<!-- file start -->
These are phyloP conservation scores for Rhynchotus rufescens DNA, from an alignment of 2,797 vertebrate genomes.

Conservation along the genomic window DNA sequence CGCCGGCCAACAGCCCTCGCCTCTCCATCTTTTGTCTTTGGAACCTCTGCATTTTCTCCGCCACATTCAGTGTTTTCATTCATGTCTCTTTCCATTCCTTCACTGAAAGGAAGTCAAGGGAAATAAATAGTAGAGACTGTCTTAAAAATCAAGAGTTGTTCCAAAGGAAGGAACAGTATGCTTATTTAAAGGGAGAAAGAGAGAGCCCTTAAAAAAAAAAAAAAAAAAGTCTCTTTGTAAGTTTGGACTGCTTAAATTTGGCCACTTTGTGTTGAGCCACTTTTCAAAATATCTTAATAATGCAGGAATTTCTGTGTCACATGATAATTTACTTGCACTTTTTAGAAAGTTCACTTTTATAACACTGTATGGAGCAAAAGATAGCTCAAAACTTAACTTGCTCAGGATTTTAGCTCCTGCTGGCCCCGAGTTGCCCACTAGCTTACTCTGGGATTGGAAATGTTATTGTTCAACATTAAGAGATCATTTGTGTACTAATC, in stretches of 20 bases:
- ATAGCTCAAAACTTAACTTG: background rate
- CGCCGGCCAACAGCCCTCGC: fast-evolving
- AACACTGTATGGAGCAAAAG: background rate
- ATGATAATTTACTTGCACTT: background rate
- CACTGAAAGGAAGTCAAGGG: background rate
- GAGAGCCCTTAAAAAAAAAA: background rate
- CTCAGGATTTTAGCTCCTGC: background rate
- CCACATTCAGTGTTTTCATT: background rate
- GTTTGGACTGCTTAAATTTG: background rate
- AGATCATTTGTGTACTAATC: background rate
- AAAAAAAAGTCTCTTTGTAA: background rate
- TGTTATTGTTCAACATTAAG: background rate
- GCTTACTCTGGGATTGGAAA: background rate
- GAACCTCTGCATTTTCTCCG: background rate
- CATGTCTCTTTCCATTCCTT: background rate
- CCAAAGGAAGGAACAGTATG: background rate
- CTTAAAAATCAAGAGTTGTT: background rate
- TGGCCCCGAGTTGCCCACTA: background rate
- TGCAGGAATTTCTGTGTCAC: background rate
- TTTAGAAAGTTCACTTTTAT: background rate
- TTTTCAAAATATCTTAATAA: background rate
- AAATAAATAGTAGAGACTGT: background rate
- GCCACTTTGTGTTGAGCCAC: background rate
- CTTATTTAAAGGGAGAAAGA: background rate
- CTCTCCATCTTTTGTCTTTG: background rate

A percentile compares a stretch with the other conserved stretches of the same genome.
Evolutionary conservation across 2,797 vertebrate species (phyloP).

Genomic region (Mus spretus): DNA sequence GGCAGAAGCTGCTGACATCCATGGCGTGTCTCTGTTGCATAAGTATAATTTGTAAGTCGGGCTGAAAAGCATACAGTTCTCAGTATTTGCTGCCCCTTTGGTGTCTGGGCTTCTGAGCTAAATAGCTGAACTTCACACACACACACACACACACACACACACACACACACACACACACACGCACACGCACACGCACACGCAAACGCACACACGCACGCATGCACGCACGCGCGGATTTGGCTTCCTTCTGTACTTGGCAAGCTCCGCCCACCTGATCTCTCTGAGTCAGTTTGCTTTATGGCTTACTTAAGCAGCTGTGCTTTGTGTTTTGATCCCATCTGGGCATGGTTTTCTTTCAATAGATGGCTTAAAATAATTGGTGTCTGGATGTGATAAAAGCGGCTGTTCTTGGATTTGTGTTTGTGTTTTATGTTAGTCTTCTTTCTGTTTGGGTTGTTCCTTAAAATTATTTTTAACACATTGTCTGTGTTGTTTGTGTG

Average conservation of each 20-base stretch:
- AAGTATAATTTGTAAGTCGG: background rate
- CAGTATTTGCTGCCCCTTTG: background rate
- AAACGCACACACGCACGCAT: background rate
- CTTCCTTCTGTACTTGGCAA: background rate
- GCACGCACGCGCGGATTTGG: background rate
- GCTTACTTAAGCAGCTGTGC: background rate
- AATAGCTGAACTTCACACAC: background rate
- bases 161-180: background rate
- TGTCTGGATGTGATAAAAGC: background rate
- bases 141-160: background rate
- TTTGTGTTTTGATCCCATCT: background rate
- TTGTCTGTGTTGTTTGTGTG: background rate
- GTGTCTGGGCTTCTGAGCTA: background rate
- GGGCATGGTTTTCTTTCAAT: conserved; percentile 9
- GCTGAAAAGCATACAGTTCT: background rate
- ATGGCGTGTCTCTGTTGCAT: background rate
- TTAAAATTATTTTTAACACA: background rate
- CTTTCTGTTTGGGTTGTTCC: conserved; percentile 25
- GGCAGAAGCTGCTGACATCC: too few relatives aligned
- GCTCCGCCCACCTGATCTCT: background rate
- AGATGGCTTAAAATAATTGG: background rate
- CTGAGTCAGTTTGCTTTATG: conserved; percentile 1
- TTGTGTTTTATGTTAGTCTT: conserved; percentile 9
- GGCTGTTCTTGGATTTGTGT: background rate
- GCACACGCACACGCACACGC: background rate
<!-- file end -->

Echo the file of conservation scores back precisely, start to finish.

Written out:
These are phyloP conservation scores for Rhynchotus rufescens DNA, from an alignment of 2,797 vertebrate genomes.

Conservation along the genomic window DNA sequence CGCCGGCCAACAGCCCTCGCCTCTCCATCTTTTGTCTTTGGAACCTCTGCATTTTCTCCGCCACATTCAGTGTTTTCATTCATGTCTCTTTCCATTCCTTCACTGAAAGGAAGTCAAGGGAAATAAATAGTAGAGACTGTCTTAAAAATCAAGAGTTGTTCCAAAGGAAGGAACAGTATGCTTATTTAAAGGGAGAAAGAGAGAGCCCTTAAAAAAAAAAAAAAAAAAGTCTCTTTGTAAGTTTGGACTGCTTAAATTTGGCCACTTTGTGTTGAGCCACTTTTCAAAATATCTTAATAATGCAGGAATTTCTGTGTCACATGATAATTTACTTGCACTTTTTAGAAAGTTCACTTTTATAACACTGTATGGAGCAAAAGATAGCTCAAAACTTAACTTGCTCAGGATTTTAGCTCCTGCTGGCCCCGAGTTGCCCACTAGCTTACTCTGGGATTGGAAATGTTATTGTTCAACATTAAGAGATCATTTGTGTACTAATC, in stretches of 20 bases:
- ATAGCTCAAAACTTAACTTG: background rate
- CGCCGGCCAACAGCCCTCGC: fast-evolving
- AACACTGTATGGAGCAAAAG: background rate
- ATGATAATTTACTTGCACTT: background rate
- CACTGAAAGGAAGTCAAGGG: background rate
- GAGAGCCCTTAAAAAAAAAA: background rate
- CTCAGGATTTTAGCTCCTGC: background rate
- CCACATTCAGTGTTTTCATT: background rate
- GTTTGGACTGCTTAAATTTG: background rate
- AGATCATTTGTGTACTAATC: background rate
- AAAAAAAAGTCTCTTTGTAA: background rate
- TGTTATTGTTCAACATTAAG: background rate
- GCTTACTCTGGGATTGGAAA: background rate
- GAACCTCTGCATTTTCTCCG: background rate
- CATGTCTCTTTCCATTCCTT: background rate
- CCAAAGGAAGGAACAGTATG: background rate
- CTTAAAAATCAAGAGTTGTT: background rate
- TGGCCCCGAGTTGCCCACTA: background rate
- TGCAGGAATTTCTGTGTCAC: background rate
- TTTAGAAAGTTCACTTTTAT: background rate
- TTTTCAAAATATCTTAATAA: background rate
- AAATAAATAGTAGAGACTGT: background rate
- GCCACTTTGTGTTGAGCCAC: background rate
- CTTATTTAAAGGGAGAAAGA: background rate
- CTCTCCATCTTTTGTCTTTG: background rate

A percentile compares a stretch with the other conserved stretches of the same genome.
Evolutionary conservation across 2,797 vertebrate species (phyloP).

Genomic region (Mus spretus): DNA sequence GGCAGAAGCTGCTGACATCCATGGCGTGTCTCTGTTGCATAAGTATAATTTGTAAGTCGGGCTGAAAAGCATACAGTTCTCAGTATTTGCTGCCCCTTTGGTGTCTGGGCTTCTGAGCTAAATAGCTGAACTTCACACACACACACACACACACACACACACACACACACACACACACACGCACACGCACACGCACACGCAAACGCACACACGCACGCATGCACGCACGCGCGGATTTGGCTTCCTTCTGTACTTGGCAAGCTCCGCCCACCTGATCTCTCTGAGTCAGTTTGCTTTATGGCTTACTTAAGCAGCTGTGCTTTGTGTTTTGATCCCATCTGGGCATGGTTTTCTTTCAATAGATGGCTTAAAATAATTGGTGTCTGGATGTGATAAAAGCGGCTGTTCTTGGATTTGTGTTTGTGTTTTATGTTAGTCTTCTTTCTGTTTGGGTTGTTCCTTAAAATTATTTTTAACACATTGTCTGTGTTGTTTGTGTG

Average conservation of each 20-base stretch:
- AAGTATAATTTGTAAGTCGG: background rate
- CAGTATTTGCTGCCCCTTTG: background rate
- AAACGCACACACGCACGCAT: background rate
- CTTCCTTCTGTACTTGGCAA: background rate
- GCACGCACGCGCGGATTTGG: background rate
- GCTTACTTAAGCAGCTGTGC: background rate
- AATAGCTGAACTTCACACAC: background rate
- bases 161-180: background rate
- TGTCTGGATGTGATAAAAGC: background rate
- bases 141-160: background rate
- TTTGTGTTTTGATCCCATCT: background rate
- TTGTCTGTGTTGTTTGTGTG: background rate
- GTGTCTGGGCTTCTGAGCTA: background rate
- GGGCATGGTTTTCTTTCAAT: conserved; percentile 9
- GCTGAAAAGCATACAGTTCT: background rate
- ATGGCGTGTCTCTGTTGCAT: background rate
- TTAAAATTATTTTTAACACA: background rate
- CTTTCTGTTTGGGTTGTTCC: conserved; percentile 25
- GGCAGAAGCTGCTGACATCC: too few relatives aligned
- GCTCCGCCCACCTGATCTCT: background rate
- AGATGGCTTAAAATAATTGG: background rate
- CTGAGTCAGTTTGCTTTATG: conserved; percentile 1
- TTGTGTTTTATGTTAGTCTT: conserved; percentile 9
- GGCTGTTCTTGGATTTGTGT: background rate
- GCACACGCACACGCACACGC: background rate